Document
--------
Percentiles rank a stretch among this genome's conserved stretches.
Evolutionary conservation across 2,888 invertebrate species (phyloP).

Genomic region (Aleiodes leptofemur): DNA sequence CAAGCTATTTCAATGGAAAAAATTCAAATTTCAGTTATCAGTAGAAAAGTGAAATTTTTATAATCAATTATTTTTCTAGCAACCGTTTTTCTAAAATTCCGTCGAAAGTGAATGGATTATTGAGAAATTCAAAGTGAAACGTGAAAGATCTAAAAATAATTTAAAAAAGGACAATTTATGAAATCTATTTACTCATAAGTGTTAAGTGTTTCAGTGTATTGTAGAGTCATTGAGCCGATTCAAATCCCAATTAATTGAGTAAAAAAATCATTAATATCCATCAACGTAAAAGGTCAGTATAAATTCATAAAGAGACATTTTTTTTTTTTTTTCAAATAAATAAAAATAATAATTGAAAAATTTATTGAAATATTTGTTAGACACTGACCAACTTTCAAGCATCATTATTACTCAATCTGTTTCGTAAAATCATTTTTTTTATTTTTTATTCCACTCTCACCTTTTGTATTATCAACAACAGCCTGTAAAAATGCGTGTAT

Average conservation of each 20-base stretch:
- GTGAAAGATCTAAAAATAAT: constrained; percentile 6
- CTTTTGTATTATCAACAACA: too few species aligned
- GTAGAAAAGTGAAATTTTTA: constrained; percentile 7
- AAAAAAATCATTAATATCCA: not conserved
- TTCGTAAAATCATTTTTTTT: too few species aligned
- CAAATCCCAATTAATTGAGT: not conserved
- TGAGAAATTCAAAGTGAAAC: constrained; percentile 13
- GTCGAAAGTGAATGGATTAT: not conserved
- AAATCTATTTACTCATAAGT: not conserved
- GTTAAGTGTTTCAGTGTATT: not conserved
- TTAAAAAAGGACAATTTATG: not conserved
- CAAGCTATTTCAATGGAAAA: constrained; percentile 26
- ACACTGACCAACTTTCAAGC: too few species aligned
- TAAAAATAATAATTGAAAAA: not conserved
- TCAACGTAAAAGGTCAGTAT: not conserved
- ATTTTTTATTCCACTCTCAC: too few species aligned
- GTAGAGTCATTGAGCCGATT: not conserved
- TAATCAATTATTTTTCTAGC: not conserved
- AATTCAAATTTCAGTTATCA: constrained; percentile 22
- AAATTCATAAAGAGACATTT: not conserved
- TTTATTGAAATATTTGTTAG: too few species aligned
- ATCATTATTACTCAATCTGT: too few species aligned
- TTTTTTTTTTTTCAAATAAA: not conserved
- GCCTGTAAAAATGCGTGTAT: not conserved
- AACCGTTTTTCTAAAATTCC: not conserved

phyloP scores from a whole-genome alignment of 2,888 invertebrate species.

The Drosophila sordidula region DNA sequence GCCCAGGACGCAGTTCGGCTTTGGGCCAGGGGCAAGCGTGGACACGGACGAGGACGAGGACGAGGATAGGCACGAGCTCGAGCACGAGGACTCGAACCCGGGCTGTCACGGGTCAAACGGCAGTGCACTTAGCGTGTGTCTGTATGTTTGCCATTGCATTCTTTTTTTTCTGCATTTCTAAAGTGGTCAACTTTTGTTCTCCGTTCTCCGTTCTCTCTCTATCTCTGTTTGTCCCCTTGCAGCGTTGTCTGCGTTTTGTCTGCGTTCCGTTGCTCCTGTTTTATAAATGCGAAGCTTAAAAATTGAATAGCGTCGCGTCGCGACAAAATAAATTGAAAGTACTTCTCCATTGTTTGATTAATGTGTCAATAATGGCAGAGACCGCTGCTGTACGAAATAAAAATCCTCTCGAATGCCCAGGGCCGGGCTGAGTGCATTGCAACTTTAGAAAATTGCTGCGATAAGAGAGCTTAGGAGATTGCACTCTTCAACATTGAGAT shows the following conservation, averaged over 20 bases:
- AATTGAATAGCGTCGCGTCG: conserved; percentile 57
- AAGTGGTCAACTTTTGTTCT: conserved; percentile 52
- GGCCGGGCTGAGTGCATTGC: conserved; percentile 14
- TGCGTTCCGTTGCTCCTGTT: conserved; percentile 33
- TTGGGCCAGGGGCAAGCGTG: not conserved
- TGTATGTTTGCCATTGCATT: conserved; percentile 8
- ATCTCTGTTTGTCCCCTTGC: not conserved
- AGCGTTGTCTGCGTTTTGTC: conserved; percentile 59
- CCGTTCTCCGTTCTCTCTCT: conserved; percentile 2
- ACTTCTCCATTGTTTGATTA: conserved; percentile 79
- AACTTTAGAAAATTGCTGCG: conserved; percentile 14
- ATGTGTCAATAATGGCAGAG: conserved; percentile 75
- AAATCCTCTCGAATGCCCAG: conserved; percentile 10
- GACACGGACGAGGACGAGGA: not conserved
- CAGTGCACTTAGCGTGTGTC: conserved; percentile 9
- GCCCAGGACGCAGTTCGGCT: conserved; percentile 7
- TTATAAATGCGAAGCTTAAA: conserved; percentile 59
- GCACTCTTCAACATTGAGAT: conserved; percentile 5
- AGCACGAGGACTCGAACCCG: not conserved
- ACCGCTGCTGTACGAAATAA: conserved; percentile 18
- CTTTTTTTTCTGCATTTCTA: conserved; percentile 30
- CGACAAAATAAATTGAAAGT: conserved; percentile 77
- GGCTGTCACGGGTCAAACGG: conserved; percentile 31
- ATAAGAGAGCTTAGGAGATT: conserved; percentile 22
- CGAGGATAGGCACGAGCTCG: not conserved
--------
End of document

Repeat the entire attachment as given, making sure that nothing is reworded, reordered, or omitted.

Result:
Percentiles rank a stretch among this genome's conserved stretches.
Evolutionary conservation across 2,888 invertebrate species (phyloP).

Genomic region (Aleiodes leptofemur): DNA sequence CAAGCTATTTCAATGGAAAAAATTCAAATTTCAGTTATCAGTAGAAAAGTGAAATTTTTATAATCAATTATTTTTCTAGCAACCGTTTTTCTAAAATTCCGTCGAAAGTGAATGGATTATTGAGAAATTCAAAGTGAAACGTGAAAGATCTAAAAATAATTTAAAAAAGGACAATTTATGAAATCTATTTACTCATAAGTGTTAAGTGTTTCAGTGTATTGTAGAGTCATTGAGCCGATTCAAATCCCAATTAATTGAGTAAAAAAATCATTAATATCCATCAACGTAAAAGGTCAGTATAAATTCATAAAGAGACATTTTTTTTTTTTTTTCAAATAAATAAAAATAATAATTGAAAAATTTATTGAAATATTTGTTAGACACTGACCAACTTTCAAGCATCATTATTACTCAATCTGTTTCGTAAAATCATTTTTTTTATTTTTTATTCCACTCTCACCTTTTGTATTATCAACAACAGCCTGTAAAAATGCGTGTAT

Average conservation of each 20-base stretch:
- GTGAAAGATCTAAAAATAAT: constrained; percentile 6
- CTTTTGTATTATCAACAACA: too few species aligned
- GTAGAAAAGTGAAATTTTTA: constrained; percentile 7
- AAAAAAATCATTAATATCCA: not conserved
- TTCGTAAAATCATTTTTTTT: too few species aligned
- CAAATCCCAATTAATTGAGT: not conserved
- TGAGAAATTCAAAGTGAAAC: constrained; percentile 13
- GTCGAAAGTGAATGGATTAT: not conserved
- AAATCTATTTACTCATAAGT: not conserved
- GTTAAGTGTTTCAGTGTATT: not conserved
- TTAAAAAAGGACAATTTATG: not conserved
- CAAGCTATTTCAATGGAAAA: constrained; percentile 26
- ACACTGACCAACTTTCAAGC: too few species aligned
- TAAAAATAATAATTGAAAAA: not conserved
- TCAACGTAAAAGGTCAGTAT: not conserved
- ATTTTTTATTCCACTCTCAC: too few species aligned
- GTAGAGTCATTGAGCCGATT: not conserved
- TAATCAATTATTTTTCTAGC: not conserved
- AATTCAAATTTCAGTTATCA: constrained; percentile 22
- AAATTCATAAAGAGACATTT: not conserved
- TTTATTGAAATATTTGTTAG: too few species aligned
- ATCATTATTACTCAATCTGT: too few species aligned
- TTTTTTTTTTTTCAAATAAA: not conserved
- GCCTGTAAAAATGCGTGTAT: not conserved
- AACCGTTTTTCTAAAATTCC: not conserved

phyloP scores from a whole-genome alignment of 2,888 invertebrate species.

The Drosophila sordidula region DNA sequence GCCCAGGACGCAGTTCGGCTTTGGGCCAGGGGCAAGCGTGGACACGGACGAGGACGAGGACGAGGATAGGCACGAGCTCGAGCACGAGGACTCGAACCCGGGCTGTCACGGGTCAAACGGCAGTGCACTTAGCGTGTGTCTGTATGTTTGCCATTGCATTCTTTTTTTTCTGCATTTCTAAAGTGGTCAACTTTTGTTCTCCGTTCTCCGTTCTCTCTCTATCTCTGTTTGTCCCCTTGCAGCGTTGTCTGCGTTTTGTCTGCGTTCCGTTGCTCCTGTTTTATAAATGCGAAGCTTAAAAATTGAATAGCGTCGCGTCGCGACAAAATAAATTGAAAGTACTTCTCCATTGTTTGATTAATGTGTCAATAATGGCAGAGACCGCTGCTGTACGAAATAAAAATCCTCTCGAATGCCCAGGGCCGGGCTGAGTGCATTGCAACTTTAGAAAATTGCTGCGATAAGAGAGCTTAGGAGATTGCACTCTTCAACATTGAGAT shows the following conservation, averaged over 20 bases:
- AATTGAATAGCGTCGCGTCG: conserved; percentile 57
- AAGTGGTCAACTTTTGTTCT: conserved; percentile 52
- GGCCGGGCTGAGTGCATTGC: conserved; percentile 14
- TGCGTTCCGTTGCTCCTGTT: conserved; percentile 33
- TTGGGCCAGGGGCAAGCGTG: not conserved
- TGTATGTTTGCCATTGCATT: conserved; percentile 8
- ATCTCTGTTTGTCCCCTTGC: not conserved
- AGCGTTGTCTGCGTTTTGTC: conserved; percentile 59
- CCGTTCTCCGTTCTCTCTCT: conserved; percentile 2
- ACTTCTCCATTGTTTGATTA: conserved; percentile 79
- AACTTTAGAAAATTGCTGCG: conserved; percentile 14
- ATGTGTCAATAATGGCAGAG: conserved; percentile 75
- AAATCCTCTCGAATGCCCAG: conserved; percentile 10
- GACACGGACGAGGACGAGGA: not conserved
- CAGTGCACTTAGCGTGTGTC: conserved; percentile 9
- GCCCAGGACGCAGTTCGGCT: conserved; percentile 7
- TTATAAATGCGAAGCTTAAA: conserved; percentile 59
- GCACTCTTCAACATTGAGAT: conserved; percentile 5
- AGCACGAGGACTCGAACCCG: not conserved
- ACCGCTGCTGTACGAAATAA: conserved; percentile 18
- CTTTTTTTTCTGCATTTCTA: conserved; percentile 30
- CGACAAAATAAATTGAAAGT: conserved; percentile 77
- GGCTGTCACGGGTCAAACGG: conserved; percentile 31
- ATAAGAGAGCTTAGGAGATT: conserved; percentile 22
- CGAGGATAGGCACGAGCTCG: not conserved